When you buy insurance, you receive an insurance policy, that is, a document that spells out exactly what is covered and what is not covered. The items covered by your insurance are called your benefits. The amount you pay for the insurance is called the premium. When you have costs and submit bills to your insurance company, this is known as filing a claim. Your insurance company will typically pay only a portion of your costs. The amount of a claim that you must pay before the insurance company will cover the rest is called the deductible; the amount you pay toward each medical bill is called the co-pay.
Typically, the higher the deductible amount, the less expensive the insurance premium. So a good strategy is to get a policy with the highest deductible that you’d be able to comfortably afford if you had to. This will minimize the cost of your policy.
Your credit score could impact how much insurance companies charge you in premiums. To learn more, see the topic Using Credit to Your Advantage.
If you’re young and in good health, you may be tempted to “save money” by not buying health insurance. A general rule of smart money management is to never insure something you can afford to pay for yourself. But with today’s high costs of medical care, taking your chances that you’ll stay healthy is a strategy that may have serious financial consequences. You may be able to handle the expense of minor health problems, but one serious illness has the potential to financially wipe out you – and your family. Keep in mind that the younger and healthier you are when buying a health insurance policy, the less expensive it’s likely to be.
As you evaluate your health insurance picture, consider whether long term care insurance (LTC) is right for you. This is coverage that, under specified conditions, provides skilled nursing, intermediate care, or custodial care for a patient (generally over age 65) in a nursing facility or his or her residence following an injury. In some cases, adult children purchase this coverage for their parents. When shopping for LTC, be sure to read the fine print. Work with an advisor who understands LTC. Coverage and costs may vary widely depending on your age, health, and other factors. Also, consider that in future years you may want to adjust your living situation to suit your changing needs. Do you anticipate living with family members or on your own? Some senior communities now offer healthcare and assisted living as part of a complete package of services. Explore some of these options in advance so that you have a realistic understanding of the potential benefits and costs.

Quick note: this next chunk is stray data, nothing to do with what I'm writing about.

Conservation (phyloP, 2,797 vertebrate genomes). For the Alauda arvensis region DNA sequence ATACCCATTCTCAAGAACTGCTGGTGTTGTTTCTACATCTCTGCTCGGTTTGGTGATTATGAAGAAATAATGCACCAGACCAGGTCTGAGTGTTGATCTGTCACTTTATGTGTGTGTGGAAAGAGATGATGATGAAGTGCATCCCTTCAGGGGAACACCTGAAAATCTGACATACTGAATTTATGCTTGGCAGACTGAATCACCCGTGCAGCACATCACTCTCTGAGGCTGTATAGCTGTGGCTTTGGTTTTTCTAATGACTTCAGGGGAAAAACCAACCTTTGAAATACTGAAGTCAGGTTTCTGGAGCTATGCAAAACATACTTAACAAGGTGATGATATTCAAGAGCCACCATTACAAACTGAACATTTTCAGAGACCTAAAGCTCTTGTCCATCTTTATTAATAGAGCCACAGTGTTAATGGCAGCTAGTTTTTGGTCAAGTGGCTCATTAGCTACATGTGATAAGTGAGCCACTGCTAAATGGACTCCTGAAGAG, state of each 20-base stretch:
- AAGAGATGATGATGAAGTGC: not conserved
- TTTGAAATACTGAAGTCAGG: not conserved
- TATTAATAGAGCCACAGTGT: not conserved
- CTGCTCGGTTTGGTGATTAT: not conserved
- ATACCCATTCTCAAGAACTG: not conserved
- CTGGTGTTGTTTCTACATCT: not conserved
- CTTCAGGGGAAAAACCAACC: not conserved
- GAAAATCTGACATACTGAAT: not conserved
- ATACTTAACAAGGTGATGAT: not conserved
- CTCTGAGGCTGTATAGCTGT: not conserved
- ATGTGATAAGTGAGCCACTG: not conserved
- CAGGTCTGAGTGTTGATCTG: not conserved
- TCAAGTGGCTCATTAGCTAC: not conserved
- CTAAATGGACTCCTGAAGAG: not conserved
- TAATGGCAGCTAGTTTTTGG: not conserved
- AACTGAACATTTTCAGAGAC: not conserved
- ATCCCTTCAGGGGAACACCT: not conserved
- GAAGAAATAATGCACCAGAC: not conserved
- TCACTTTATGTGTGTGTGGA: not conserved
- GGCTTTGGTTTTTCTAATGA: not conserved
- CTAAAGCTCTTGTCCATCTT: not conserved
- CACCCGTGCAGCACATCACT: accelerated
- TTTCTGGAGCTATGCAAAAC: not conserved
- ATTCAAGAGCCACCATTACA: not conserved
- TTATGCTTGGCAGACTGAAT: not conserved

Regardless of your family circumstances or your age, you should consider life insurance. While its primary purpose is to ease the financial burden of an untimely death, it can be an effective tool for both asset protection and wealth accumulation. Some types of life insurance can be used as a source of retirement income or to fund a child’s education. Many financial planners consider life insurance to be an important part of sound financial planning. Click on The Library icon for an article about life insurance and consult a professional to learn more.
Before you buy insurance, always check the "financial strength rating" of the insurance company. This is a measure of their financial soundness and how capable they are of handling the claims of their customers. The highest rating is AAA, followed by AA. Avoid companies without at least an A rating. You can research these ratings on the Web. There are several companies that rate insurers, including AM Best, Moody’s and Standard & Poors. The most reputable insurers receive consistently high ratings from all of these companies.